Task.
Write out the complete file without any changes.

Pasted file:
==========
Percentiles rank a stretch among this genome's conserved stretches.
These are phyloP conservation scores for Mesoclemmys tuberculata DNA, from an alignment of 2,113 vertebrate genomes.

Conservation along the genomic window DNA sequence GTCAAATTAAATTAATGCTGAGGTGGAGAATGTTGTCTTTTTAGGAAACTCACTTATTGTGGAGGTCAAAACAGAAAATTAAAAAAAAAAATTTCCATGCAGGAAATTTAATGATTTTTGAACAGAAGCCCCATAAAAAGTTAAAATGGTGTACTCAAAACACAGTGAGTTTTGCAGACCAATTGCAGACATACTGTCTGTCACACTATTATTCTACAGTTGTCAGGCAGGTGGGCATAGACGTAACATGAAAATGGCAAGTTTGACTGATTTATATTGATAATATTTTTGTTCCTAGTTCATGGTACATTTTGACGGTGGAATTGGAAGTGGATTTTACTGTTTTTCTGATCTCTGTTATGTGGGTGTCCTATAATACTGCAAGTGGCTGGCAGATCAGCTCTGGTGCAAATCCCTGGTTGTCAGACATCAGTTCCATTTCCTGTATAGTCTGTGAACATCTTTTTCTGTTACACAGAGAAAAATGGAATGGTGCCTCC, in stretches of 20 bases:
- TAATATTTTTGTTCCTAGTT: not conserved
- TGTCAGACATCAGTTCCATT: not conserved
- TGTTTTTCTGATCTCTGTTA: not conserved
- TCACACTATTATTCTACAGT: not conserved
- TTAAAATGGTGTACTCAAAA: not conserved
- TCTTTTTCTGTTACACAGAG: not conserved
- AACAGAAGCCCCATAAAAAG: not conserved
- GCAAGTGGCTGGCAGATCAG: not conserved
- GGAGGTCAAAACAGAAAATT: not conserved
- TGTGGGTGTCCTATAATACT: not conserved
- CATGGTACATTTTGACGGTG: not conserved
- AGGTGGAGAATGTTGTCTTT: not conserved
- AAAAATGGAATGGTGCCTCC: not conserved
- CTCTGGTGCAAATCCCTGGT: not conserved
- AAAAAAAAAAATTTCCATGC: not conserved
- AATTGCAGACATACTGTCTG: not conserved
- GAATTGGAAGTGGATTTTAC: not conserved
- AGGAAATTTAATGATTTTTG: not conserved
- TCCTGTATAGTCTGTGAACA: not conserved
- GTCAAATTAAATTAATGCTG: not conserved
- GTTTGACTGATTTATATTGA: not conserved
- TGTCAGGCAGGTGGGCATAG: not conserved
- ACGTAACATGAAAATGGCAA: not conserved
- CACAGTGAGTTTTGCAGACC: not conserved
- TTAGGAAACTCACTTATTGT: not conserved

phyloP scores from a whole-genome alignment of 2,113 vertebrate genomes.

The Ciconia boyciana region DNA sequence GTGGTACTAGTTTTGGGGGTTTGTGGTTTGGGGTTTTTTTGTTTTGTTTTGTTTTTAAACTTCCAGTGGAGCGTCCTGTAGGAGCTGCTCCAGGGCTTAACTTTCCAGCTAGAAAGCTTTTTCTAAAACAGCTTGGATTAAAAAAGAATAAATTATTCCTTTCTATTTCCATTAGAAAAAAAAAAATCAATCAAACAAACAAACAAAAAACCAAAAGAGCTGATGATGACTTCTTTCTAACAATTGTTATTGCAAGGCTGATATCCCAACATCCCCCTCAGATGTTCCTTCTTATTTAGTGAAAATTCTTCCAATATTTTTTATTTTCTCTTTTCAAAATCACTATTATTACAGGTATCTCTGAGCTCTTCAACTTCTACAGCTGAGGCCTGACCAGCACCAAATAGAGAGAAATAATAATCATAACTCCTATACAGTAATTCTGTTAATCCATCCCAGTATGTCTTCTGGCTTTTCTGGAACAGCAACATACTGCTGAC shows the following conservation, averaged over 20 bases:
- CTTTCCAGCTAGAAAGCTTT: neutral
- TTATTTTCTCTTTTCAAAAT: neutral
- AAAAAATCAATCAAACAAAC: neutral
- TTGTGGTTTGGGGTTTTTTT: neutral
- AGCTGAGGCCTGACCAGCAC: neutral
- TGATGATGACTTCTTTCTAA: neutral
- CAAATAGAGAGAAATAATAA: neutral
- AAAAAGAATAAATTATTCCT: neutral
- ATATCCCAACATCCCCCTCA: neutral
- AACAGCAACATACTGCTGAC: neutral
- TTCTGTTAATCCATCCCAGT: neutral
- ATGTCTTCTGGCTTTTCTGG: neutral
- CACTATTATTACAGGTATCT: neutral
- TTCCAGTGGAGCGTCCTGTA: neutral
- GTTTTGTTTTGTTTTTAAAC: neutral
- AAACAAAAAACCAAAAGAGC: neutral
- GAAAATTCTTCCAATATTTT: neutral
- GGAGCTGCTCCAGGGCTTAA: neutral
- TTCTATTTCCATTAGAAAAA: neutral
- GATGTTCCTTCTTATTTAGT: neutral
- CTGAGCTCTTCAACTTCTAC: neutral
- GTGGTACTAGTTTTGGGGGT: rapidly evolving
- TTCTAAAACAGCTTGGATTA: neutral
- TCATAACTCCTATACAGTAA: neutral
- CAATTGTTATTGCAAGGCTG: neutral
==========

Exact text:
Percentiles rank a stretch among this genome's conserved stretches.
These are phyloP conservation scores for Mesoclemmys tuberculata DNA, from an alignment of 2,113 vertebrate genomes.

Conservation along the genomic window DNA sequence GTCAAATTAAATTAATGCTGAGGTGGAGAATGTTGTCTTTTTAGGAAACTCACTTATTGTGGAGGTCAAAACAGAAAATTAAAAAAAAAAATTTCCATGCAGGAAATTTAATGATTTTTGAACAGAAGCCCCATAAAAAGTTAAAATGGTGTACTCAAAACACAGTGAGTTTTGCAGACCAATTGCAGACATACTGTCTGTCACACTATTATTCTACAGTTGTCAGGCAGGTGGGCATAGACGTAACATGAAAATGGCAAGTTTGACTGATTTATATTGATAATATTTTTGTTCCTAGTTCATGGTACATTTTGACGGTGGAATTGGAAGTGGATTTTACTGTTTTTCTGATCTCTGTTATGTGGGTGTCCTATAATACTGCAAGTGGCTGGCAGATCAGCTCTGGTGCAAATCCCTGGTTGTCAGACATCAGTTCCATTTCCTGTATAGTCTGTGAACATCTTTTTCTGTTACACAGAGAAAAATGGAATGGTGCCTCC, in stretches of 20 bases:
- TAATATTTTTGTTCCTAGTT: not conserved
- TGTCAGACATCAGTTCCATT: not conserved
- TGTTTTTCTGATCTCTGTTA: not conserved
- TCACACTATTATTCTACAGT: not conserved
- TTAAAATGGTGTACTCAAAA: not conserved
- TCTTTTTCTGTTACACAGAG: not conserved
- AACAGAAGCCCCATAAAAAG: not conserved
- GCAAGTGGCTGGCAGATCAG: not conserved
- GGAGGTCAAAACAGAAAATT: not conserved
- TGTGGGTGTCCTATAATACT: not conserved
- CATGGTACATTTTGACGGTG: not conserved
- AGGTGGAGAATGTTGTCTTT: not conserved
- AAAAATGGAATGGTGCCTCC: not conserved
- CTCTGGTGCAAATCCCTGGT: not conserved
- AAAAAAAAAAATTTCCATGC: not conserved
- AATTGCAGACATACTGTCTG: not conserved
- GAATTGGAAGTGGATTTTAC: not conserved
- AGGAAATTTAATGATTTTTG: not conserved
- TCCTGTATAGTCTGTGAACA: not conserved
- GTCAAATTAAATTAATGCTG: not conserved
- GTTTGACTGATTTATATTGA: not conserved
- TGTCAGGCAGGTGGGCATAG: not conserved
- ACGTAACATGAAAATGGCAA: not conserved
- CACAGTGAGTTTTGCAGACC: not conserved
- TTAGGAAACTCACTTATTGT: not conserved

phyloP scores from a whole-genome alignment of 2,113 vertebrate genomes.

The Ciconia boyciana region DNA sequence GTGGTACTAGTTTTGGGGGTTTGTGGTTTGGGGTTTTTTTGTTTTGTTTTGTTTTTAAACTTCCAGTGGAGCGTCCTGTAGGAGCTGCTCCAGGGCTTAACTTTCCAGCTAGAAAGCTTTTTCTAAAACAGCTTGGATTAAAAAAGAATAAATTATTCCTTTCTATTTCCATTAGAAAAAAAAAAATCAATCAAACAAACAAACAAAAAACCAAAAGAGCTGATGATGACTTCTTTCTAACAATTGTTATTGCAAGGCTGATATCCCAACATCCCCCTCAGATGTTCCTTCTTATTTAGTGAAAATTCTTCCAATATTTTTTATTTTCTCTTTTCAAAATCACTATTATTACAGGTATCTCTGAGCTCTTCAACTTCTACAGCTGAGGCCTGACCAGCACCAAATAGAGAGAAATAATAATCATAACTCCTATACAGTAATTCTGTTAATCCATCCCAGTATGTCTTCTGGCTTTTCTGGAACAGCAACATACTGCTGAC shows the following conservation, averaged over 20 bases:
- CTTTCCAGCTAGAAAGCTTT: neutral
- TTATTTTCTCTTTTCAAAAT: neutral
- AAAAAATCAATCAAACAAAC: neutral
- TTGTGGTTTGGGGTTTTTTT: neutral
- AGCTGAGGCCTGACCAGCAC: neutral
- TGATGATGACTTCTTTCTAA: neutral
- CAAATAGAGAGAAATAATAA: neutral
- AAAAAGAATAAATTATTCCT: neutral
- ATATCCCAACATCCCCCTCA: neutral
- AACAGCAACATACTGCTGAC: neutral
- TTCTGTTAATCCATCCCAGT: neutral
- ATGTCTTCTGGCTTTTCTGG: neutral
- CACTATTATTACAGGTATCT: neutral
- TTCCAGTGGAGCGTCCTGTA: neutral
- GTTTTGTTTTGTTTTTAAAC: neutral
- AAACAAAAAACCAAAAGAGC: neutral
- GAAAATTCTTCCAATATTTT: neutral
- GGAGCTGCTCCAGGGCTTAA: neutral
- TTCTATTTCCATTAGAAAAA: neutral
- GATGTTCCTTCTTATTTAGT: neutral
- CTGAGCTCTTCAACTTCTAC: neutral
- GTGGTACTAGTTTTGGGGGT: rapidly evolving
- TTCTAAAACAGCTTGGATTA: neutral
- TCATAACTCCTATACAGTAA: neutral
- CAATTGTTATTGCAAGGCTG: neutral